Arizona State Senator Calls Out Katie Hobbs After Forced Resignation of Department of Child Safety Director Nominee

Arizona State Senator Jake Hoffman (R-Queen Creek), chairman of the Senate Committee on Director Nominations (CDN), announced Wednesday that Hobbs’s choice to lead the Arizona Department of Child Safety (DCS), Matthew Stewart, was allegedly forced to resign following questionable behavior.

“It’s disgraceful that Katie Hobbs either did not conduct a thorough review of Mr. Stewart prior to offering him the position as DCS Director, or she thought she could sweep his history under the rug. This agency is tasked with protecting vulnerable children. While Katie Hobbs openly touted skin-color as her seemingly only priority in the search for the next potential DCS Director, it might have also been a good idea to look at experience and qualifications too,” said Hoffman.

The Arizona Sun Times contacted the governor’s office for additional information but did not hear back before publishing time.

Hobbs appointed Stewart in December, touting him as an advocate for child welfare and a culture of “working together” for the sake of helping the young. Stewart previously worked as a case manager and training supervisor at the DCS before resigning in 2020. A report from NBC News shared that Stewart was the first black leader of the department and was allegedly “ashamed by the racial disproportionality” he saw at the department.

However, Stewart only held the position for several weeks before being removed. 12 News attempted to question Hobbs on why he was removed, but she did not give a straight answer. Hobbs said the decision “was made in the best interest of all parties involved.”

However, Hoffman shed some light on Stewart’s allegedly rocky start leading the department, which the Senate reportedly received from a department whistleblower.  Specifically, Hoffman stated that since Stewart began leading the department, “four high-level employees” have left the DCS, he made “questionable moves on consulting contracts,” and he fired non-appointed, openly gay DCS employees, who have since allegedly filed complaints against Stewart.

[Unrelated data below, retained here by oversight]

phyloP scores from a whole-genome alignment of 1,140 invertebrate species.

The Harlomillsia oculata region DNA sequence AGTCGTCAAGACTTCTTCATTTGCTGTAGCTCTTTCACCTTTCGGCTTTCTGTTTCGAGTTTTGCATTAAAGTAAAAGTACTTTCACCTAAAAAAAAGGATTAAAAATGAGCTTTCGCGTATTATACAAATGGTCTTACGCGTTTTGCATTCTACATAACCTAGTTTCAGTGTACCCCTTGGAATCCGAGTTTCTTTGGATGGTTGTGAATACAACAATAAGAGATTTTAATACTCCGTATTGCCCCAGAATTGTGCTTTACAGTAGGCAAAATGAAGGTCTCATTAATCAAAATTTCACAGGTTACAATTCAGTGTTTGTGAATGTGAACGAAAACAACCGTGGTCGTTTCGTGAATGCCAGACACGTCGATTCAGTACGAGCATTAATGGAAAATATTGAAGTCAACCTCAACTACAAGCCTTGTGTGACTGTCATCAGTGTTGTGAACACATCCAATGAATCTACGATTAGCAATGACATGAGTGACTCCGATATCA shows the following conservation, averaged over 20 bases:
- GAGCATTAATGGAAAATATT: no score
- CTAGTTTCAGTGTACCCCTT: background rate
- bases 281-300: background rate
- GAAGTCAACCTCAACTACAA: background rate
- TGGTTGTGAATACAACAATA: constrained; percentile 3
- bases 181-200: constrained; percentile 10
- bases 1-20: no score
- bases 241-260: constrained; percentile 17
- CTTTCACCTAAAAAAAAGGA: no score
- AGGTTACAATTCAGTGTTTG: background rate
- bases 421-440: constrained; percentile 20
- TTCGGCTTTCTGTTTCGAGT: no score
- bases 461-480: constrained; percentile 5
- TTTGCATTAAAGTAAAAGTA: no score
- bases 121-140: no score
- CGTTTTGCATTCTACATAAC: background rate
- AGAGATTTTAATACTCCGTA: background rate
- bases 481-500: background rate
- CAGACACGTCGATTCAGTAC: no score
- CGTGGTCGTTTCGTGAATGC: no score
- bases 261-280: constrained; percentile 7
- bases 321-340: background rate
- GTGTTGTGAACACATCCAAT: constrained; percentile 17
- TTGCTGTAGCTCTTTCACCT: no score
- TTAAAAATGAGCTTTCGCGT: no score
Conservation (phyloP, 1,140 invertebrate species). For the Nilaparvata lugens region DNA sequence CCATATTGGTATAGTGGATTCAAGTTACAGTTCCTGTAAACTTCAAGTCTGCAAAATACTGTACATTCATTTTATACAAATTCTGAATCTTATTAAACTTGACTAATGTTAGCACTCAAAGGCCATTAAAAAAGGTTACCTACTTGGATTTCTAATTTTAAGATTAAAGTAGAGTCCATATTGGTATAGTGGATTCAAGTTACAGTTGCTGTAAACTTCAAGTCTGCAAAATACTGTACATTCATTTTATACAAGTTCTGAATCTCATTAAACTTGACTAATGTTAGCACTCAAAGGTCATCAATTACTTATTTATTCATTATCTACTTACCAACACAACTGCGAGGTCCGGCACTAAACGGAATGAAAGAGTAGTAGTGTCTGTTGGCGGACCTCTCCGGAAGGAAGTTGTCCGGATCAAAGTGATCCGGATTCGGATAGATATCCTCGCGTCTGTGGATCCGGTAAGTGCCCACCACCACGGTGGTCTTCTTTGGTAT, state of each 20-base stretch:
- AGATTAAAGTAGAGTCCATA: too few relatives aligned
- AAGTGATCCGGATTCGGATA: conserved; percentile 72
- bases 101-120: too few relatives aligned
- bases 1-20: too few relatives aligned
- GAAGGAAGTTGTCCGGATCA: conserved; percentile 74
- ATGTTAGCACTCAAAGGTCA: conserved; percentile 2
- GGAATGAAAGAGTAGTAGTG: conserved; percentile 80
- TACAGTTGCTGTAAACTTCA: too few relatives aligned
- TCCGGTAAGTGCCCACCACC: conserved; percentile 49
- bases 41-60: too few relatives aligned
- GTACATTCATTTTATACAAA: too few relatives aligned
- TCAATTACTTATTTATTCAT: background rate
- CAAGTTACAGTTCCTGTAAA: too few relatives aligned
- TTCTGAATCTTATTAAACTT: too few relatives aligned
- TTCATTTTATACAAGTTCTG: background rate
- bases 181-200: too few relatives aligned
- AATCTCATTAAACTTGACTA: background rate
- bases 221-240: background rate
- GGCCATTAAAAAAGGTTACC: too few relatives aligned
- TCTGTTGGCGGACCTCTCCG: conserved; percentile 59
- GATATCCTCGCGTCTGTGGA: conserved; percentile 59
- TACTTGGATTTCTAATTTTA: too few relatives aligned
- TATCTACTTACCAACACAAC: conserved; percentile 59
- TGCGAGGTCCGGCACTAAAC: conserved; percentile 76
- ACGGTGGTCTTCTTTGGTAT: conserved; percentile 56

Moreover, Hoffman shared that not all of Stewart’s previous experiences at the DCS went well. In May 2020, Stewart received an “official reprimand” letter from the DCS for “insubordination and unauthorized absence.” The DCS wrote that as a Training Operations Supervisor, his role required him to be present in the office, but he allegedly refused to come to work physically.

After receiving the latter, Stewart attempted to file a complaint, alleging unlawful discrimination. He wrote that he requested to take leave because of a medical situation, but the DCS waived his leave. He alleged that he faced discrimination because his non-male or African American peers were allowed to telecommute while he was not.

According to 12 News, an independent investigation into Stewart’s claims revealed insufficient evidence to prove his case. As for the DCS, Hobbs has chosen former Department of Economic Security Director Michael Wisehart as interim leader. Hobbs will need to select another permanent solution in the future.

Hoffman stated that this debacle with Stewart proved why the CDN is necessary.

“This unfortunate series of events proves precisely why the Senate Confirmation process is so vitally important for the people of Arizona. The Senate’s confirmation hearings exist to ensure Director nominees are qualified for the job, and that they will faithfully execute the laws of the state of Arizona,” Hoffman said.

The most recent nominee to pass through the committee successfully was Jennifer Ann Toth, to direct the Department of Transportation.

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Neil Jones is a reporter for The Arizona Sun Times and The Star News Network. Follow Neil on Twitter. Email tips to [email protected].
Photo “Katie Hobbs” by Gage Skidmore. CC BY-SA 2.0. Photo “Jake Hoffman” by Gage Skidmore. CC BY-SA 2.0.. Background Photo “Arizona Capitol” by Gage Skidmore. CC BY-SA 2.0.


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